The Rodeo Finds Its Home
A year later, Bob Sharp was President of the Chamber of Commerce. The Chamber wanted to see a permanent rodeo organization. Bob contacted Shorty who said that he would sell the grounds and the arena to the city if they came up with a plan. This group selected a four-man committee of Bob Sharp, Chairman, Luther Johnson, Howard Ewalt, and Fay Stafford. The result — the Springdale Benevolent Amusement Association organized in February 1947. To get it going they sold “stock” to companies and individuals for $25 per share. The charter members elected Harvey Jones as President the first year. The 1947 show was again a huge success. In 1948, Ed Maestri was manager of the Chamber of Commerce. He recruited new people and interests. John Tyson was elected President. Again the Rodeo of the Ozarks was tops. It looked like a permanent affair. In 1950, they came back to the father of the show, who had been working on it every year, and asked him to be President. Shorty agreed. He served as President of the Rodeo of the Ozarks until his death in 1988. The Association borrowed $32,000 to complete seats around the arena. The prize money was increased and the show continued to grow.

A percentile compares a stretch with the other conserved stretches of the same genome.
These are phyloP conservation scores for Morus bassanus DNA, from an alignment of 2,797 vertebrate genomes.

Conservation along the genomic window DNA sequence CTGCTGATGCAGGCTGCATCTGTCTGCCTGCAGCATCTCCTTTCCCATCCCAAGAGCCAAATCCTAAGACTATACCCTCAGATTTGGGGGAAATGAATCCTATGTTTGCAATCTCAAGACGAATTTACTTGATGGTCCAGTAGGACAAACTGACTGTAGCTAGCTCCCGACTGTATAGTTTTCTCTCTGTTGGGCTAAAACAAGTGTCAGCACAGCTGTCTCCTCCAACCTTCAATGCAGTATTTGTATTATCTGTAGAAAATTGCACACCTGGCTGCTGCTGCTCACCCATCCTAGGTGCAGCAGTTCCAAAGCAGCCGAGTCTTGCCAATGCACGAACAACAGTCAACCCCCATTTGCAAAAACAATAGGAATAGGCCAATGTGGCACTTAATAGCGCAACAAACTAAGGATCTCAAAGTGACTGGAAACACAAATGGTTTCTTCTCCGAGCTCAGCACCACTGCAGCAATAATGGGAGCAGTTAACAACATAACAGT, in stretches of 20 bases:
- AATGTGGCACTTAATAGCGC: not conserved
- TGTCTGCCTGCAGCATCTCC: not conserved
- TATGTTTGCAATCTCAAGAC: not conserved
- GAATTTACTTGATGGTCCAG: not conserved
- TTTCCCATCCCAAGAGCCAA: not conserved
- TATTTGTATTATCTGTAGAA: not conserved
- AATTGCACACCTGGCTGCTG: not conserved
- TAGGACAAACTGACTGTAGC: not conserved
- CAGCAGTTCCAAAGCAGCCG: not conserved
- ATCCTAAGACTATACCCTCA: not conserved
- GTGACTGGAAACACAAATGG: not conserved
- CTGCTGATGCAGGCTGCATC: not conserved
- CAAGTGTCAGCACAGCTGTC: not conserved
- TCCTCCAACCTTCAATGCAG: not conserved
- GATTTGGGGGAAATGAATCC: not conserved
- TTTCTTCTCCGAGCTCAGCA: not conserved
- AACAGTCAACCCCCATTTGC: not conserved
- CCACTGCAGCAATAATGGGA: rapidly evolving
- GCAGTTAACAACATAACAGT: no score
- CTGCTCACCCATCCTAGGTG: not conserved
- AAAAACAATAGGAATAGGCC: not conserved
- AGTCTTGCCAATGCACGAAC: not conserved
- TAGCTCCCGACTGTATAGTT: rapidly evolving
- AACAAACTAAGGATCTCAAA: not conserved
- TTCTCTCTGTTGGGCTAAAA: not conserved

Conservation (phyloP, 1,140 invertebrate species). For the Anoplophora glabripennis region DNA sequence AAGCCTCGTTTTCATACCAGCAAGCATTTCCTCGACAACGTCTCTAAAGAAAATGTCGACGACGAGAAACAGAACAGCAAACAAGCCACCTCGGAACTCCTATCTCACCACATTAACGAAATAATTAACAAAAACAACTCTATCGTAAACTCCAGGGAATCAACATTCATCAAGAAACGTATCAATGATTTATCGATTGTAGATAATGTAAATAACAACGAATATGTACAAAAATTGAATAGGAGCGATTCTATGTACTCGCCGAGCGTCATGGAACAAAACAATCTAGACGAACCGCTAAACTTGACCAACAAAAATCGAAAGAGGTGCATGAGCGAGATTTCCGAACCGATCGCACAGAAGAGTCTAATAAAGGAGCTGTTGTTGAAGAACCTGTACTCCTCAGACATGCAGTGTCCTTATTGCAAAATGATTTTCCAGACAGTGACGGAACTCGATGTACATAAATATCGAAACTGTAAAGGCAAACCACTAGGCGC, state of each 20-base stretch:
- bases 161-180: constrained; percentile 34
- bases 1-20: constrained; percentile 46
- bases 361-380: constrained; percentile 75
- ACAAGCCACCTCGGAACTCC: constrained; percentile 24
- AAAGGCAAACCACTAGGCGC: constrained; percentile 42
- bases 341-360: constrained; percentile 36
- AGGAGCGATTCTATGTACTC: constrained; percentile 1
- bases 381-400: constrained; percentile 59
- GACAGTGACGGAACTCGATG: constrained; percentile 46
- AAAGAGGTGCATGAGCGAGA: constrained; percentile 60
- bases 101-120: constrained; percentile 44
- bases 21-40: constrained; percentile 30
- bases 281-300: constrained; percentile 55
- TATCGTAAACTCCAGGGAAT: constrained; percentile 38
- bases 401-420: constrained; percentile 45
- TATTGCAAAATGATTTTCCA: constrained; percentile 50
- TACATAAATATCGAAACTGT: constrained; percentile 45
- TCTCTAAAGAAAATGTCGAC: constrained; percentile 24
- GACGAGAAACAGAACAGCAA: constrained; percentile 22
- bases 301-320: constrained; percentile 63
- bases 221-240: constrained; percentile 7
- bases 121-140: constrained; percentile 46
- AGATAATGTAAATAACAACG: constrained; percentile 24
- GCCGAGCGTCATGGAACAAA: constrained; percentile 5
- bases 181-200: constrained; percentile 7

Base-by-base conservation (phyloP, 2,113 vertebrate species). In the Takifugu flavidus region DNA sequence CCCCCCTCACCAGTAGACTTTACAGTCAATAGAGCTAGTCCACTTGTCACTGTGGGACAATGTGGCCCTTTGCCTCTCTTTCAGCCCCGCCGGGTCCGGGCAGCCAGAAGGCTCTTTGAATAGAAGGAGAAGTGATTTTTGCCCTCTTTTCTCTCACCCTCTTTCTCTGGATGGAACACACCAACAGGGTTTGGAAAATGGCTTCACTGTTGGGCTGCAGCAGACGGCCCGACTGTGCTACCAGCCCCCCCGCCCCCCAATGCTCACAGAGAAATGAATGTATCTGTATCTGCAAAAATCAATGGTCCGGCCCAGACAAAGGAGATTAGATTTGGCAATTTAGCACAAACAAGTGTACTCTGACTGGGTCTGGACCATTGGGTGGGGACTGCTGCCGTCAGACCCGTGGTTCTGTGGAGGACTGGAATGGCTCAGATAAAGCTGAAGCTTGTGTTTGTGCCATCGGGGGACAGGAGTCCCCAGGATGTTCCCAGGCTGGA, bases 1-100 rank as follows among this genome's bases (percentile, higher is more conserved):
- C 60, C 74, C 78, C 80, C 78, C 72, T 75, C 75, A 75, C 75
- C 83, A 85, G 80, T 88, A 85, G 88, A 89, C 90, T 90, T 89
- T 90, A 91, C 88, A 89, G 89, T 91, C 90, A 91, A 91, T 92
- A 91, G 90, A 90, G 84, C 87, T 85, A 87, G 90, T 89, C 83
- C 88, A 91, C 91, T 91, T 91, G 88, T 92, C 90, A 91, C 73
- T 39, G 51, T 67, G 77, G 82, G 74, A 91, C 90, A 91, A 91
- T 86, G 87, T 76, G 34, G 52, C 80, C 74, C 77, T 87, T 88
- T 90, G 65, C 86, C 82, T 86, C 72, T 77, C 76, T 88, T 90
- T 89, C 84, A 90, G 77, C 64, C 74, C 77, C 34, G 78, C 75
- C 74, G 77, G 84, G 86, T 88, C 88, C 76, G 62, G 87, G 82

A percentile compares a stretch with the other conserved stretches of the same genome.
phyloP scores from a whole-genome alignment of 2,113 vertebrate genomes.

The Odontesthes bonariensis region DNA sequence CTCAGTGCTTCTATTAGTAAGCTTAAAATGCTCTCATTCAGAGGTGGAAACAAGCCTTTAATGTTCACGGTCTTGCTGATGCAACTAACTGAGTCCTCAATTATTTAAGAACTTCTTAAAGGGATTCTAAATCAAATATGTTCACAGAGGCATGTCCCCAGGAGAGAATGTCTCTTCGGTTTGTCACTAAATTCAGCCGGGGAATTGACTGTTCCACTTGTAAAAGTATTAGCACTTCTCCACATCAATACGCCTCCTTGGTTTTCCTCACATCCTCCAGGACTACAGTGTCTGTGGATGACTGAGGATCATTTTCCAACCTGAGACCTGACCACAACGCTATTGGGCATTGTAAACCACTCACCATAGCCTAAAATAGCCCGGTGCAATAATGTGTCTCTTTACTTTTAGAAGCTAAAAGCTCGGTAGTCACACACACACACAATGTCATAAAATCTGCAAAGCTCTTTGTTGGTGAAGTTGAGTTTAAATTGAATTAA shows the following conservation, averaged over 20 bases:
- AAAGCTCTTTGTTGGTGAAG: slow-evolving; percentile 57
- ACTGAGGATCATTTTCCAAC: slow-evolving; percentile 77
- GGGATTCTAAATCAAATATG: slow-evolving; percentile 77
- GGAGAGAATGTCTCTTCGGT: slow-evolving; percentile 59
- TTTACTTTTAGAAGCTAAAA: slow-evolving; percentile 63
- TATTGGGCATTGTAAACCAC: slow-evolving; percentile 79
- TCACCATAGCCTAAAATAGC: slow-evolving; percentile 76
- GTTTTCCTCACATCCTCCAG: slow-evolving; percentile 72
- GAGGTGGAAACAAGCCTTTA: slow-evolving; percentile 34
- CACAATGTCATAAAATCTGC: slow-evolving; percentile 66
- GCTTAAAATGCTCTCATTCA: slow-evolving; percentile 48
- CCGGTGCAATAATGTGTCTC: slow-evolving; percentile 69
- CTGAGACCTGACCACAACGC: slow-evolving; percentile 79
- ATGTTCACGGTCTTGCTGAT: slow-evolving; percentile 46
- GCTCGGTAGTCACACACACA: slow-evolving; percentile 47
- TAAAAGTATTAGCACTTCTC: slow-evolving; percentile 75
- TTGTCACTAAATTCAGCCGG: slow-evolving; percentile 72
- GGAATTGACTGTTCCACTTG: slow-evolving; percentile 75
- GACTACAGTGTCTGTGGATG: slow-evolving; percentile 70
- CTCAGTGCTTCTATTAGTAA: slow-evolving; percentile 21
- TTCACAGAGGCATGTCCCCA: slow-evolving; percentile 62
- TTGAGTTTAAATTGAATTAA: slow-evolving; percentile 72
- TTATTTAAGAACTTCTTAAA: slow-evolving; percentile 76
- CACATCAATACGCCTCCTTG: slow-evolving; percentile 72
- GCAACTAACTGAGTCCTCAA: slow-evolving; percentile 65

This year at the same location, the Rodeo of the Ozarks will be presented again. There are differences, though. From small wooden bleachers and hand-rigged bucking chutes made out of oak timber cut just days before to steel holding pens and specially designed chutes, steel under-framed bleachers seating more than 10,000 each night and parking for hundreds of cars. But despite its growth and changes to accommodate the times, one thing that you will find unwavering is the patriotism, passion, and pride for the country and people.